Shows, exhibits are slowly disappearing - Woodshop News

Shows, exhibits are slowly disappearing

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The Woodworking Shows, based out of Bristol, R.I., is one survivor that will continue with 24 events scheduled in 2010

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Woodworking shows are the latest facet of the industry to feel the impact of the country's recession. TSI Expos of Claremont, N.C., has gone out of business after 24 years of high-profile events. The Florida Industrial Woodworking Expo, scheduled for October in Orlando, Fla., and the Midwest Industrial Woodworking Expo scheduled for November in Indianapolis, were cancelled. Venues were informed by show management that TSI Expos was no longer in business. Officials at TSI Expos did not return repeated phone calls seeking comment.

TSI Expos managed four to five trade shows annually, all focusing on the industrial woodworking industry. In addition to the Capitol Expo, events were also held in Greensboro, N.C.; Hartford, Conn.; Los Angeles, Orlando, Edison, N.J.; Fredericksburg, Va.; Tacoma, Wash., and Indianapolis.

The WoodWorks Shows, based in New Hope, Pa., which added the element of expert demonstrations to go along with exhibitors, also called it quits.

"The WoodWorks Shows were different from other shows in that the educational content and local community that was represented made these shows unique, giving more value to attendees. It was more like what I thought a woodworking show should be all about and I am sad that it was not able to continue," says Paul Schürch, of Schürch Woodwork in Santa Barbara, Calif.

The country's two largest industrial woodworking shows, IWF in Atlanta and the AWFS fair in Las Vegas, remain in business. However, there is only one survivor among the smaller shows - The Woodworking Shows based in Bristol, R.I.

"We're doing great," says Joe Strong, one of the owners of The Woodworking Shows. "We had more exhibitors last year and we had more attendees than the year before. I have almost twice as many educational [seminars] on the floor as I had last year ... We're going to have a library section with authors signing books, all sorts of great things are going on."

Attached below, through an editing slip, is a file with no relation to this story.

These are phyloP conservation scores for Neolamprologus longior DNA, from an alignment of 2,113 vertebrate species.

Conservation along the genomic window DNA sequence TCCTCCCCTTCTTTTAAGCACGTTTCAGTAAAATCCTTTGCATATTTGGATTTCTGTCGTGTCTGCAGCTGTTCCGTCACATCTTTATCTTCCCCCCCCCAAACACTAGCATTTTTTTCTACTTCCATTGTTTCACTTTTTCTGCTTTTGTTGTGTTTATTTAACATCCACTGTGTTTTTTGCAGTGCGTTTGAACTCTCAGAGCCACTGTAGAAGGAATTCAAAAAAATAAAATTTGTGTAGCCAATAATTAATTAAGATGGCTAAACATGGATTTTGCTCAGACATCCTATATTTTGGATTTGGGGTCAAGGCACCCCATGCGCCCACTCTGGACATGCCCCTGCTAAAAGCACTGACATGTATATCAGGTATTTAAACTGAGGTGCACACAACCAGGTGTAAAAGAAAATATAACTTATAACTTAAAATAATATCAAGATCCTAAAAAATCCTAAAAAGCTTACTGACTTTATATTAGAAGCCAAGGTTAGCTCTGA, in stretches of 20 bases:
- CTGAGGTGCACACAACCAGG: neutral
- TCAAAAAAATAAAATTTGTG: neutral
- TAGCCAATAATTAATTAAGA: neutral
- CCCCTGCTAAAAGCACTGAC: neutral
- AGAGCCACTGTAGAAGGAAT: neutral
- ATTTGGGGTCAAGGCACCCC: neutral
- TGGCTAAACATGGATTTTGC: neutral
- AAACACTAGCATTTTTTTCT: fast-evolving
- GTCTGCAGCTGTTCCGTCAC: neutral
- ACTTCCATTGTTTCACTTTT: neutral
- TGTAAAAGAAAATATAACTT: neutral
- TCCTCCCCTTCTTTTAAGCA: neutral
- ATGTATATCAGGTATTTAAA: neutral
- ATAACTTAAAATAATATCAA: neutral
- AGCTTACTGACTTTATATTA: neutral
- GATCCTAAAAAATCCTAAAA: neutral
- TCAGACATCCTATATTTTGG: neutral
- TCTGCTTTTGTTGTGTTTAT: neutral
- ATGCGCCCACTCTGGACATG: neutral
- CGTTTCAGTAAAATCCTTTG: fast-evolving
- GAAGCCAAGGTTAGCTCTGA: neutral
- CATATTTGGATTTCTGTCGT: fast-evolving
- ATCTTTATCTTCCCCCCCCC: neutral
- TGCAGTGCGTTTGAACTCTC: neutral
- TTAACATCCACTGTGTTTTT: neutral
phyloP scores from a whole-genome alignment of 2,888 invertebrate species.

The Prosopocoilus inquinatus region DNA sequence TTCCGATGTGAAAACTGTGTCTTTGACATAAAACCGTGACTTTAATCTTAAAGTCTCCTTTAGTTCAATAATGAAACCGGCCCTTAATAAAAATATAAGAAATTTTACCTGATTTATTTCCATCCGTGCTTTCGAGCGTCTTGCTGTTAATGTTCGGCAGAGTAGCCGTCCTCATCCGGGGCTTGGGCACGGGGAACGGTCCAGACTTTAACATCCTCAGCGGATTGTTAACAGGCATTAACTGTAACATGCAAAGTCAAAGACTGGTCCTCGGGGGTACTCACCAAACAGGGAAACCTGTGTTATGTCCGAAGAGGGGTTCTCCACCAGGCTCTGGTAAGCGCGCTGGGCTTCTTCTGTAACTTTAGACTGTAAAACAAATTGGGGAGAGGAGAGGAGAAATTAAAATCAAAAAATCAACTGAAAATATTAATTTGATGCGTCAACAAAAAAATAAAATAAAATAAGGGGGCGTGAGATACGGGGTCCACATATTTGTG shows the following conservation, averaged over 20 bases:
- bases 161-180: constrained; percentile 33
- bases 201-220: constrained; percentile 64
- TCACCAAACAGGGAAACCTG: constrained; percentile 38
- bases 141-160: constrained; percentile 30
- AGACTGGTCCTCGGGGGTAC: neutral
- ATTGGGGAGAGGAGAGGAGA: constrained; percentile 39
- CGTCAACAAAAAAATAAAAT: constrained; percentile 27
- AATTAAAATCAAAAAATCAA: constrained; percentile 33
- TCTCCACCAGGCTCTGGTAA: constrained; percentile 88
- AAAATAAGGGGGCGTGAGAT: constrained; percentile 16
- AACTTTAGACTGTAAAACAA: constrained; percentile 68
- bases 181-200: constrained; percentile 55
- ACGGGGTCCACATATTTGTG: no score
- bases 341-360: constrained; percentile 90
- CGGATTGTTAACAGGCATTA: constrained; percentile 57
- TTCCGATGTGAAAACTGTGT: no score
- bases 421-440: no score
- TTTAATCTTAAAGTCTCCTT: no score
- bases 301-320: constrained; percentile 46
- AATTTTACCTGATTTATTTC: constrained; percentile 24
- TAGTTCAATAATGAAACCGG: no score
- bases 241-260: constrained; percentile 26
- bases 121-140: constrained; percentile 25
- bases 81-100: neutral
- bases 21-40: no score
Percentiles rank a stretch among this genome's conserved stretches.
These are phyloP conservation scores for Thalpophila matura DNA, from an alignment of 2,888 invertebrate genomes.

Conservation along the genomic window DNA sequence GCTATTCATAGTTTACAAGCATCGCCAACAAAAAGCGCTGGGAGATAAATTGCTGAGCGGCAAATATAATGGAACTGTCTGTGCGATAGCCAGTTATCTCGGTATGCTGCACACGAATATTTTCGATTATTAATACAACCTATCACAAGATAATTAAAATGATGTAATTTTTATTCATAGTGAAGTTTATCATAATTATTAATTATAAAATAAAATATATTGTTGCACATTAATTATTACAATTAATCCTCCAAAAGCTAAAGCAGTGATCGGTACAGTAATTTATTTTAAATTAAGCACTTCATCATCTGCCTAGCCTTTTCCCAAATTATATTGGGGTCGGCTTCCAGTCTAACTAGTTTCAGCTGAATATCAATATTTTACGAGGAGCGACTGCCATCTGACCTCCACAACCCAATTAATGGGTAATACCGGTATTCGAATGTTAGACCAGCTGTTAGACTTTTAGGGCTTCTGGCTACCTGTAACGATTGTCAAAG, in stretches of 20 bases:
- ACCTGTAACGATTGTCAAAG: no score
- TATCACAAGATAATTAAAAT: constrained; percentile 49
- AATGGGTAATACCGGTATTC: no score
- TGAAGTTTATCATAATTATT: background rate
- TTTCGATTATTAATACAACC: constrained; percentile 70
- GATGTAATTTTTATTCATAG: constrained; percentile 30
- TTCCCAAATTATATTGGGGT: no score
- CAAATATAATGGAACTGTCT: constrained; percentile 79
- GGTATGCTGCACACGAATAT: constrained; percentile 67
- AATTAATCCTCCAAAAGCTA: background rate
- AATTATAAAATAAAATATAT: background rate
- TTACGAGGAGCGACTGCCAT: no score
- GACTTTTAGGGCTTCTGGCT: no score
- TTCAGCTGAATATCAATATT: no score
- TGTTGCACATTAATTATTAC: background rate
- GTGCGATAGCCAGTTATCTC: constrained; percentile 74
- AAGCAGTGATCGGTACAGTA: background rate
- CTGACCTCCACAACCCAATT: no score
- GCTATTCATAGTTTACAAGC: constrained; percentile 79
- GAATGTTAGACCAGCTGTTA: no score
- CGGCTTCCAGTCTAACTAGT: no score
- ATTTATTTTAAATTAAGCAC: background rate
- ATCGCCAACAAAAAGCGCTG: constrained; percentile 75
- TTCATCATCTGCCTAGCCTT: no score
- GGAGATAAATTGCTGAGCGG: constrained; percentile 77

There are 24 Woodworking Shows scheduled for 2010 and Strong credits the shows' success to a change in ownership.

"Last year was our first full year having full control ... We were happy with it and plan on doing even better with it this year," he says. "We're woodworkers, we like the shows. When we bought the shows, there wasn't a single woodworker in the office and there was no interest other than collecting a paycheck. I was an exhibitor for 25 years before we purchased the shows. We purchased it with other woodworkers who wanted to do it."

Because of the lean times, exhibitors are having difficulty selling expensive machinery at woodworking shows, according to Strong. Therefore, there is more of an emphasis on items with a lower price point.

"It's not a time for selling heavy-duty table saws. [Attendees] don't want that right now; they don't have the money for a $3,000 table saw. They have money for sanders and sandpaper, glue and all the other stuff we supply, too. We have it all, but the [exhibitors] who are doing well have items that are $300 or less. But that was 2009; I don't know what is going to happen in 2010."

Contact: The Woodworking Shows, P.O. Box 1094, 24 Broadcommon Road, Bristol, RI 02809. Tel: 800-826-8257. www.thewoodworkingshows.com

This article originally appeared in the November 2009 issue.

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